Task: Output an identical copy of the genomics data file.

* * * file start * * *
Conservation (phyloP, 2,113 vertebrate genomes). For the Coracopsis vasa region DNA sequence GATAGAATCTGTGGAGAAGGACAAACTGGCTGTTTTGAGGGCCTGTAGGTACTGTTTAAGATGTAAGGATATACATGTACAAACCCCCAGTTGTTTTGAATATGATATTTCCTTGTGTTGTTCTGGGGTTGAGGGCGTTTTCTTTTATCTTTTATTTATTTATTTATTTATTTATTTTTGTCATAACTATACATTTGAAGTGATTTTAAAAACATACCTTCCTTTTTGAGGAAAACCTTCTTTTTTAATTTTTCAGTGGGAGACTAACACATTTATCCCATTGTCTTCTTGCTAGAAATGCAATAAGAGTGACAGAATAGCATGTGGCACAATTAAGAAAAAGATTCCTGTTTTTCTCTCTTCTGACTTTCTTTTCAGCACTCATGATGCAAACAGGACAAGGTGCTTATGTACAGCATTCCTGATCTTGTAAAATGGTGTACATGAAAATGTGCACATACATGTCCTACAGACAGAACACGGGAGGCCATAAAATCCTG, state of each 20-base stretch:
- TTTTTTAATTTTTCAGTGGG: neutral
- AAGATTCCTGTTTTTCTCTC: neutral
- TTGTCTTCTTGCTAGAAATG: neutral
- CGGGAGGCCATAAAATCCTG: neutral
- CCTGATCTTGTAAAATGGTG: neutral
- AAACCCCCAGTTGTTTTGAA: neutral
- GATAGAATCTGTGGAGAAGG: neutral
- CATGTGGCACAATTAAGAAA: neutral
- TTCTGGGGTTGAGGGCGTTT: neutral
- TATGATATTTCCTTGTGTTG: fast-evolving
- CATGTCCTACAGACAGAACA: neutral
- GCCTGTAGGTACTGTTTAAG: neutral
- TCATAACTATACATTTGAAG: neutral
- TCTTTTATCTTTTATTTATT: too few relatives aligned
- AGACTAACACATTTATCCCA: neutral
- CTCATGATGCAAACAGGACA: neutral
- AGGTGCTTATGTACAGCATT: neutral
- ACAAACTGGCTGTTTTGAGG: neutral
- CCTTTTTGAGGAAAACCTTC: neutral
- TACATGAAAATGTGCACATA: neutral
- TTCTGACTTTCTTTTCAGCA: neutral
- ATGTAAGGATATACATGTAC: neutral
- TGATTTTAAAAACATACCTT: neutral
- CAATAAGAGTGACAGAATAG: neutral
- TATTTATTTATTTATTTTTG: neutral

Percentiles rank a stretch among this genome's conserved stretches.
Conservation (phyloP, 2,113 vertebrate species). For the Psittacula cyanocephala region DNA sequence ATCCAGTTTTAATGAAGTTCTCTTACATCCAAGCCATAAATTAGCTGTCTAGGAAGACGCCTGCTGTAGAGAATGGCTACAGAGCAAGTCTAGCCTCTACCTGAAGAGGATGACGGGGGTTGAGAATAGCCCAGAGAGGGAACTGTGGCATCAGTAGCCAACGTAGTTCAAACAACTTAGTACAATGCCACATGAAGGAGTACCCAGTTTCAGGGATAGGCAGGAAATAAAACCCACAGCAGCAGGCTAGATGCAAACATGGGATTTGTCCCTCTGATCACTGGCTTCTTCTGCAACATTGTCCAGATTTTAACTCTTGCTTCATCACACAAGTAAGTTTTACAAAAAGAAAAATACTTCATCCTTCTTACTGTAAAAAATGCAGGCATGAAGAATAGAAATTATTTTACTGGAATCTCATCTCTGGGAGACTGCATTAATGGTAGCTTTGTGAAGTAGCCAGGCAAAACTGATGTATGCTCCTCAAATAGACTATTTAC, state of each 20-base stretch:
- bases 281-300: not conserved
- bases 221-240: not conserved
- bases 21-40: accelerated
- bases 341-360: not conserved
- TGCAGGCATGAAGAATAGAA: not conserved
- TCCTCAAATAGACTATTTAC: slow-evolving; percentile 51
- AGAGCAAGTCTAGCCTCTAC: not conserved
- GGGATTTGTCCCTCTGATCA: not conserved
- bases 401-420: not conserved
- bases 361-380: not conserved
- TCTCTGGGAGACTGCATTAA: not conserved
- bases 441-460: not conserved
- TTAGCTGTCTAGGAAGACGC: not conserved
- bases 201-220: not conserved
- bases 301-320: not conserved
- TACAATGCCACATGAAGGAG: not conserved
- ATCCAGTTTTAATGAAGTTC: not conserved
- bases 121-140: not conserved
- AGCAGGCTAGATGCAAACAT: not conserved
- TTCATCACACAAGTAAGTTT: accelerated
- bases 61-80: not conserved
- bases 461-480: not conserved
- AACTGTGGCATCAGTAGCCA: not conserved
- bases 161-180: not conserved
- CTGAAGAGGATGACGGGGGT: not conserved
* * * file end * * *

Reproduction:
Conservation (phyloP, 2,113 vertebrate genomes). For the Coracopsis vasa region DNA sequence GATAGAATCTGTGGAGAAGGACAAACTGGCTGTTTTGAGGGCCTGTAGGTACTGTTTAAGATGTAAGGATATACATGTACAAACCCCCAGTTGTTTTGAATATGATATTTCCTTGTGTTGTTCTGGGGTTGAGGGCGTTTTCTTTTATCTTTTATTTATTTATTTATTTATTTATTTTTGTCATAACTATACATTTGAAGTGATTTTAAAAACATACCTTCCTTTTTGAGGAAAACCTTCTTTTTTAATTTTTCAGTGGGAGACTAACACATTTATCCCATTGTCTTCTTGCTAGAAATGCAATAAGAGTGACAGAATAGCATGTGGCACAATTAAGAAAAAGATTCCTGTTTTTCTCTCTTCTGACTTTCTTTTCAGCACTCATGATGCAAACAGGACAAGGTGCTTATGTACAGCATTCCTGATCTTGTAAAATGGTGTACATGAAAATGTGCACATACATGTCCTACAGACAGAACACGGGAGGCCATAAAATCCTG, state of each 20-base stretch:
- TTTTTTAATTTTTCAGTGGG: neutral
- AAGATTCCTGTTTTTCTCTC: neutral
- TTGTCTTCTTGCTAGAAATG: neutral
- CGGGAGGCCATAAAATCCTG: neutral
- CCTGATCTTGTAAAATGGTG: neutral
- AAACCCCCAGTTGTTTTGAA: neutral
- GATAGAATCTGTGGAGAAGG: neutral
- CATGTGGCACAATTAAGAAA: neutral
- TTCTGGGGTTGAGGGCGTTT: neutral
- TATGATATTTCCTTGTGTTG: fast-evolving
- CATGTCCTACAGACAGAACA: neutral
- GCCTGTAGGTACTGTTTAAG: neutral
- TCATAACTATACATTTGAAG: neutral
- TCTTTTATCTTTTATTTATT: too few relatives aligned
- AGACTAACACATTTATCCCA: neutral
- CTCATGATGCAAACAGGACA: neutral
- AGGTGCTTATGTACAGCATT: neutral
- ACAAACTGGCTGTTTTGAGG: neutral
- CCTTTTTGAGGAAAACCTTC: neutral
- TACATGAAAATGTGCACATA: neutral
- TTCTGACTTTCTTTTCAGCA: neutral
- ATGTAAGGATATACATGTAC: neutral
- TGATTTTAAAAACATACCTT: neutral
- CAATAAGAGTGACAGAATAG: neutral
- TATTTATTTATTTATTTTTG: neutral

Percentiles rank a stretch among this genome's conserved stretches.
Conservation (phyloP, 2,113 vertebrate species). For the Psittacula cyanocephala region DNA sequence ATCCAGTTTTAATGAAGTTCTCTTACATCCAAGCCATAAATTAGCTGTCTAGGAAGACGCCTGCTGTAGAGAATGGCTACAGAGCAAGTCTAGCCTCTACCTGAAGAGGATGACGGGGGTTGAGAATAGCCCAGAGAGGGAACTGTGGCATCAGTAGCCAACGTAGTTCAAACAACTTAGTACAATGCCACATGAAGGAGTACCCAGTTTCAGGGATAGGCAGGAAATAAAACCCACAGCAGCAGGCTAGATGCAAACATGGGATTTGTCCCTCTGATCACTGGCTTCTTCTGCAACATTGTCCAGATTTTAACTCTTGCTTCATCACACAAGTAAGTTTTACAAAAAGAAAAATACTTCATCCTTCTTACTGTAAAAAATGCAGGCATGAAGAATAGAAATTATTTTACTGGAATCTCATCTCTGGGAGACTGCATTAATGGTAGCTTTGTGAAGTAGCCAGGCAAAACTGATGTATGCTCCTCAAATAGACTATTTAC, state of each 20-base stretch:
- bases 281-300: not conserved
- bases 221-240: not conserved
- bases 21-40: accelerated
- bases 341-360: not conserved
- TGCAGGCATGAAGAATAGAA: not conserved
- TCCTCAAATAGACTATTTAC: slow-evolving; percentile 51
- AGAGCAAGTCTAGCCTCTAC: not conserved
- GGGATTTGTCCCTCTGATCA: not conserved
- bases 401-420: not conserved
- bases 361-380: not conserved
- TCTCTGGGAGACTGCATTAA: not conserved
- bases 441-460: not conserved
- TTAGCTGTCTAGGAAGACGC: not conserved
- bases 201-220: not conserved
- bases 301-320: not conserved
- TACAATGCCACATGAAGGAG: not conserved
- ATCCAGTTTTAATGAAGTTC: not conserved
- bases 121-140: not conserved
- AGCAGGCTAGATGCAAACAT: not conserved
- TTCATCACACAAGTAAGTTT: accelerated
- bases 61-80: not conserved
- bases 461-480: not conserved
- AACTGTGGCATCAGTAGCCA: not conserved
- bases 161-180: not conserved
- CTGAAGAGGATGACGGGGGT: not conserved